In my last column, “The Golden Nugget of Wisdom Within Criticism,” I brought to light how it’s all too common to feel the urge to criticize your spouse/partner. It is even accepted as a “normal” way of communicating when we are upset. Instead, I suggested, we can learn to recognize when critical thoughts cross our minds and be curious about them. Only by looking deeper within ourselves can we begin to find the “golden nugget”: the needs that we have buried under the criticisms that catch our attention.
When we begin to understand that criticism is actually a strategy for trying to get needs met, this realization can be a turning point in our relational lives. Personally, that’s how it was for me. I used to feel like a “victim” of other people’s behavior. If I believed that I was not being treated well and fairly, I would obsess over critical thoughts about the person being “selfish,” “indifferent,” “rude,” etc. This made me feel miserable and powerless.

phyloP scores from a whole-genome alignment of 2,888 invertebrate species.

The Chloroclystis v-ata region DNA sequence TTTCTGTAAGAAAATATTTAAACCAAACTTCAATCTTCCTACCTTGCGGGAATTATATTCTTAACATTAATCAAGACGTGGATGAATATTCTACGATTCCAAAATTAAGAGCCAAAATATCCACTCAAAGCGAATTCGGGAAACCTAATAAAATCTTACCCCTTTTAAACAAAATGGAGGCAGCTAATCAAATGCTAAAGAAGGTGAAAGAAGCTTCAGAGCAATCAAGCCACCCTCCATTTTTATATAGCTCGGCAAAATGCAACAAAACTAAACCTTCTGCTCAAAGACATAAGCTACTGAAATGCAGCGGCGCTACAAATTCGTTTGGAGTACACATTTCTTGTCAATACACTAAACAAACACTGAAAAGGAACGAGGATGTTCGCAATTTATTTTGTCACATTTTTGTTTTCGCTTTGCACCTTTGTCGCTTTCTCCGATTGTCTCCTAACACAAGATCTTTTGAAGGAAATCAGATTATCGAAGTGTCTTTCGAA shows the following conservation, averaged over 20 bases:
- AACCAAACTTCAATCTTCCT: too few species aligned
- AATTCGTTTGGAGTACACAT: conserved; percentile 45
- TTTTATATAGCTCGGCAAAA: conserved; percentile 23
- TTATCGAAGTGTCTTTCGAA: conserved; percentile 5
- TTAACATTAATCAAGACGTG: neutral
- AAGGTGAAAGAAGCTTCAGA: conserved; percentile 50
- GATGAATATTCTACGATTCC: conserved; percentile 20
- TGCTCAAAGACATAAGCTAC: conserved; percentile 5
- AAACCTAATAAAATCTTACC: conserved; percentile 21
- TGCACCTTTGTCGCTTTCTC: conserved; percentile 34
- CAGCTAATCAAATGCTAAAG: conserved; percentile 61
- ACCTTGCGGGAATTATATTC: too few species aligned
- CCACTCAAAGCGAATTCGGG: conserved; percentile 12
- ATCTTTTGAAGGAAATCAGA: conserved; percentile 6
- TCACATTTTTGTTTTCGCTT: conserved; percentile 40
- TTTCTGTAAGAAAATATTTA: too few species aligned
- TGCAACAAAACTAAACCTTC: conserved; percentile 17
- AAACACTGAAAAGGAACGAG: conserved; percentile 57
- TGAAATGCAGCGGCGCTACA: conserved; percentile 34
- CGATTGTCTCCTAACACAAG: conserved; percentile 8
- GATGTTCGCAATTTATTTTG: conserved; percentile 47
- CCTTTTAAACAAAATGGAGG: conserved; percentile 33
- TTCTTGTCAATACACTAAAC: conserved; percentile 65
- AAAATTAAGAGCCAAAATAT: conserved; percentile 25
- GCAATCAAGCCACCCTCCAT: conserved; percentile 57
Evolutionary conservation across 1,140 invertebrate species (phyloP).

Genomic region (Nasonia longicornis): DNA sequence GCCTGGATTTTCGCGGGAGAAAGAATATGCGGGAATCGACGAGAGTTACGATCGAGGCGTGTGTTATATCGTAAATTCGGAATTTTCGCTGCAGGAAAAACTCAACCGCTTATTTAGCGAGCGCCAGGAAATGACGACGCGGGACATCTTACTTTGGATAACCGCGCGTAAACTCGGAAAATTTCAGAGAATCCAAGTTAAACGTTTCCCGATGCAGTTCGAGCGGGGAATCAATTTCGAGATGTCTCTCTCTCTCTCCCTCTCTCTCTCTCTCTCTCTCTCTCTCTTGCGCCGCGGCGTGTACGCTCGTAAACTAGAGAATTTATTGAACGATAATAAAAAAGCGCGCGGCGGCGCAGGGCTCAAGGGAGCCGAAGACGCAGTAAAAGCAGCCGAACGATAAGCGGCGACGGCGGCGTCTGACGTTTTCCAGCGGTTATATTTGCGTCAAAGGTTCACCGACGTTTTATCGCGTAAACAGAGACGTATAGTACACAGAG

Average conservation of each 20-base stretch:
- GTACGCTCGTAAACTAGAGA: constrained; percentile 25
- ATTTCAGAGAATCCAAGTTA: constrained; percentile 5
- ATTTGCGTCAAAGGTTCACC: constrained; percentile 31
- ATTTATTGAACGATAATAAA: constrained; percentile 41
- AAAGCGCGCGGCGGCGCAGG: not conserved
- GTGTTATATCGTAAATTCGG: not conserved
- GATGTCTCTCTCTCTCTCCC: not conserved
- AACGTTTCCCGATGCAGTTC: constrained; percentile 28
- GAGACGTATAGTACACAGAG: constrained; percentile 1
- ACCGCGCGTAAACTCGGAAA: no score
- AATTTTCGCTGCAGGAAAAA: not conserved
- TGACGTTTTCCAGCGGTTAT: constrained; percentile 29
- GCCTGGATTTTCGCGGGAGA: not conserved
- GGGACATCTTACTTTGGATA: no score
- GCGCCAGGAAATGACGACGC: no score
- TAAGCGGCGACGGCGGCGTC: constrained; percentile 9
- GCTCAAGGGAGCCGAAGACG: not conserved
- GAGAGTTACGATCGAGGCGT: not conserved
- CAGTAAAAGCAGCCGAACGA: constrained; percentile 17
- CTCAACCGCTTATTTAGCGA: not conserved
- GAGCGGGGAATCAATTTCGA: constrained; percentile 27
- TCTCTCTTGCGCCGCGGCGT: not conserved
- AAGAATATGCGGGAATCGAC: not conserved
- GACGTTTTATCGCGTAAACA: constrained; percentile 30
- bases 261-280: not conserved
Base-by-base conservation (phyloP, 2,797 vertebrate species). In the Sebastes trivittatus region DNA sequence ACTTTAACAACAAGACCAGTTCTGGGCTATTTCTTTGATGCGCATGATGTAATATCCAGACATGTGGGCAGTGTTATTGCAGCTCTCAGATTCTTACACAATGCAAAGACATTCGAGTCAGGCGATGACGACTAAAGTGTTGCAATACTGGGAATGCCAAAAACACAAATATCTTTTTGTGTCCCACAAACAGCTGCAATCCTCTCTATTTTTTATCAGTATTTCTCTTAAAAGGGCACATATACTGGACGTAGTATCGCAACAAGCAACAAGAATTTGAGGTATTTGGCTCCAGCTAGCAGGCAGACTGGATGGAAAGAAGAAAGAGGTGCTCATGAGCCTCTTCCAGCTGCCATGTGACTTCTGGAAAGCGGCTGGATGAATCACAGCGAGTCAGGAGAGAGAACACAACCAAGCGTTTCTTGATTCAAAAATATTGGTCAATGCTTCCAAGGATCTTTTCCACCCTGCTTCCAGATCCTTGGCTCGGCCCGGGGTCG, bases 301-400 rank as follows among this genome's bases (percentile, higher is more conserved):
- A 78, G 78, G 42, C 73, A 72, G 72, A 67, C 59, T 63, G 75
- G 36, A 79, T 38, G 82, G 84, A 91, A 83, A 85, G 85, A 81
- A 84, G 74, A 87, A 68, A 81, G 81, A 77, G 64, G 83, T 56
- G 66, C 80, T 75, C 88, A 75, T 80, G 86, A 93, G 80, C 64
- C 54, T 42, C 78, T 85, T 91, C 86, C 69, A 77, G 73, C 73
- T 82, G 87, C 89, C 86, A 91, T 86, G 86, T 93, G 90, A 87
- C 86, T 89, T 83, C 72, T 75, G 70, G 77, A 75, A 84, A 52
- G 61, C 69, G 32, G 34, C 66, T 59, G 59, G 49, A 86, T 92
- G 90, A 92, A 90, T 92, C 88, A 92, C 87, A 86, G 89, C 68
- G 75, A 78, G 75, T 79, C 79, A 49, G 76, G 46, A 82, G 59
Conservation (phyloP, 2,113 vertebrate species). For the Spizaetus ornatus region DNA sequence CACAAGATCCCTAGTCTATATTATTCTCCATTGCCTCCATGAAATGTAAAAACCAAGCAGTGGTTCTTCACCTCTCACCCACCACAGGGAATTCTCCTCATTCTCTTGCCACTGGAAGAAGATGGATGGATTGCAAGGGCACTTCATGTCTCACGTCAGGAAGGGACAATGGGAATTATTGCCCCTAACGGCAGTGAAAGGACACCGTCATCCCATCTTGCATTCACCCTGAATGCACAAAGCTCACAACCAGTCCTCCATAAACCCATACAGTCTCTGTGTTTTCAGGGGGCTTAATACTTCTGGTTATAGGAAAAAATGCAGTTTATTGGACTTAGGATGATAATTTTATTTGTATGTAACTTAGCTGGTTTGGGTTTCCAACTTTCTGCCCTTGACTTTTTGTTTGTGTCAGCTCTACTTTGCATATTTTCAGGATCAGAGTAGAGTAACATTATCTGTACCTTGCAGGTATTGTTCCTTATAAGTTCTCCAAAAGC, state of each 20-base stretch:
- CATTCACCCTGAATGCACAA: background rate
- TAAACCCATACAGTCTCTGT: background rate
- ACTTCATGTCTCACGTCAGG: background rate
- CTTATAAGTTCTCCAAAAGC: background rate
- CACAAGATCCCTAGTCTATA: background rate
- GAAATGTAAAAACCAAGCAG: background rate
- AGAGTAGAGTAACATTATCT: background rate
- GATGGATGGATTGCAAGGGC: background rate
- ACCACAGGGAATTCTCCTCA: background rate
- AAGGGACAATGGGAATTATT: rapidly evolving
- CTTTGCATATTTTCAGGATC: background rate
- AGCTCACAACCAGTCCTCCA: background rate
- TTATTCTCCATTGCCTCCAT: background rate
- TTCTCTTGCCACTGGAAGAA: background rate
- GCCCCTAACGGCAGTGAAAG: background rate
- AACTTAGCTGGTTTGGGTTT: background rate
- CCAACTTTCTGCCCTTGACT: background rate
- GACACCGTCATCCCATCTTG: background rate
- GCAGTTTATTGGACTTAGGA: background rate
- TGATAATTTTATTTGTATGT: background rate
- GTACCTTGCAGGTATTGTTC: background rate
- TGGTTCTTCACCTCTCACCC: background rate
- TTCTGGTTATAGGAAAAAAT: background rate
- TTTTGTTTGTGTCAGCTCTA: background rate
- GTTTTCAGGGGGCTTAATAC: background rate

By learning how my criticism of the other was actually linked to some unmet needs I had, I was able to recognize my particular needs in those situations, which were consideration, kindness, and respect. Then I felt detached and realized that I could express what my needs were to the person, and do so without using critical words.
Let’s go back to the example from my last column of a spouse whose job requires working a lot of overtime, often into the night. The other partner, being quite unhappy with this situation, might blurt out a criticism like “You always come home so late! You really don’t mind spending time with me, do you?
As you can imagine, this outburst would likely intensify emotions on both sides. The interaction may very well quickly turn into mutual hurt and anger, leaving both partners feeling drained and distant.
When we get upset about what our partner, friend, or family member says or does, we naturally want to be heard and taken seriously. In an effort to be heard, we may criticize our partner, along with other strategies that I consider close cousins to criticism. These include yelling, defensiveness, blaming, guilt-provoking, interrupting, shaming, and being stubborn. I am here to tell you that these ways of reacting never work and always make things worse. Perhaps this rings true with your own experience?